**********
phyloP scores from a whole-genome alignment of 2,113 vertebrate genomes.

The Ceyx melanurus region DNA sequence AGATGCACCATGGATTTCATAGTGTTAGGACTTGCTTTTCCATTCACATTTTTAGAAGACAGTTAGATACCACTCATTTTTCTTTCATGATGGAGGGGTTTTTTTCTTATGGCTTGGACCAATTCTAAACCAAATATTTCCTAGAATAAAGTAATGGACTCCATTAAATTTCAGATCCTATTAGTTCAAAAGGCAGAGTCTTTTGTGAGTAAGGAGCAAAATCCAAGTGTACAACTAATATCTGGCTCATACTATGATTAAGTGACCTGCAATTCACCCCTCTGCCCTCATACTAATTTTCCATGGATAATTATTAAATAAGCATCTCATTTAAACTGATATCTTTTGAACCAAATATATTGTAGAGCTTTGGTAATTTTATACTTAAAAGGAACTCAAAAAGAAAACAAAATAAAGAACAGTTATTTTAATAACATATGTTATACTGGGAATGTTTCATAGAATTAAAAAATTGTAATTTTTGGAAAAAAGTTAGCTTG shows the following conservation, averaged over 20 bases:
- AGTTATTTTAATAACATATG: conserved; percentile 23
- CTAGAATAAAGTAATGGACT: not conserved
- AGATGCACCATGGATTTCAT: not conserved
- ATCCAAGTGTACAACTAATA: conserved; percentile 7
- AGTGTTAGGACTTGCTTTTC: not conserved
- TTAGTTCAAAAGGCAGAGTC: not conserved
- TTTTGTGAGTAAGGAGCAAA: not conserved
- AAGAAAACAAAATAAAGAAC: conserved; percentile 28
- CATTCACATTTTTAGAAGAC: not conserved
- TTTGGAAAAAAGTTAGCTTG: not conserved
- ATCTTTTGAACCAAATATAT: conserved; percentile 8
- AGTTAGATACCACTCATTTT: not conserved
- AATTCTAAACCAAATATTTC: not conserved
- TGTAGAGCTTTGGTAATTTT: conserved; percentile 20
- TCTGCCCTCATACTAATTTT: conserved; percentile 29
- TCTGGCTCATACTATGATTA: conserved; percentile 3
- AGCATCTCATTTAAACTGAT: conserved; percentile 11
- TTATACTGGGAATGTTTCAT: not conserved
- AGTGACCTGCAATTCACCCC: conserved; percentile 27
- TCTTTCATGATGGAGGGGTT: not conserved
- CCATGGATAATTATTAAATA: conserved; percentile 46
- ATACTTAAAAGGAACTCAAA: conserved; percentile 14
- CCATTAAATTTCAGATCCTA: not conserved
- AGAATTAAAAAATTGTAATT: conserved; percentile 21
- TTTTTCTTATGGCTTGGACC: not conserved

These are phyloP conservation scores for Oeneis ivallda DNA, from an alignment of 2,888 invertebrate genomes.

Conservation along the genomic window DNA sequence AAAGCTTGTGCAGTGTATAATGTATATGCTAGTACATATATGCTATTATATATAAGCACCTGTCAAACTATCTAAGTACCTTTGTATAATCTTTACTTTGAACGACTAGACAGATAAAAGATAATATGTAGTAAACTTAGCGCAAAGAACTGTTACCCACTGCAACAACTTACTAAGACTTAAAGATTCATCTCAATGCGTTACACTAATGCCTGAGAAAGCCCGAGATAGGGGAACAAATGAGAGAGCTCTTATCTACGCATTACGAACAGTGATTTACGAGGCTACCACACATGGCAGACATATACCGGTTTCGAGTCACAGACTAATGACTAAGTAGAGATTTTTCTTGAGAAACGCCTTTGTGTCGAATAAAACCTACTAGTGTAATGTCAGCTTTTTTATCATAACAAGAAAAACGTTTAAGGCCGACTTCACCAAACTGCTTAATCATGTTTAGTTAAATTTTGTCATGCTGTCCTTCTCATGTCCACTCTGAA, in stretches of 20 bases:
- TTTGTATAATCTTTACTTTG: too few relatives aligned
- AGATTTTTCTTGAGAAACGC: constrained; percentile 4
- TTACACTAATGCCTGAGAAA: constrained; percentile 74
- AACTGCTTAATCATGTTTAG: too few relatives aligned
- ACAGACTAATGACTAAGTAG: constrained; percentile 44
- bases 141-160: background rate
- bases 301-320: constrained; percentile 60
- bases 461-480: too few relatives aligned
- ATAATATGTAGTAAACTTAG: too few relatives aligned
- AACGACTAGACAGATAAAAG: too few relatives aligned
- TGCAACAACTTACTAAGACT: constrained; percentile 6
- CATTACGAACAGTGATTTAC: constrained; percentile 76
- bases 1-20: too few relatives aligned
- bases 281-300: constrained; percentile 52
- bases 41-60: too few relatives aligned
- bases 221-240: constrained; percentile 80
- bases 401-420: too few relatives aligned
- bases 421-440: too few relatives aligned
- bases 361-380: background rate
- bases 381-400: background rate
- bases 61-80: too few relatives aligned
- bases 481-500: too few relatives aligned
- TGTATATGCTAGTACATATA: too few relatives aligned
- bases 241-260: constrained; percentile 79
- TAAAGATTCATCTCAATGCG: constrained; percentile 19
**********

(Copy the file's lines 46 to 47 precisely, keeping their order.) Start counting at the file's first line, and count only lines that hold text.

- bases 401-420: too few relatives aligned
- bases 421-440: too few relatives aligned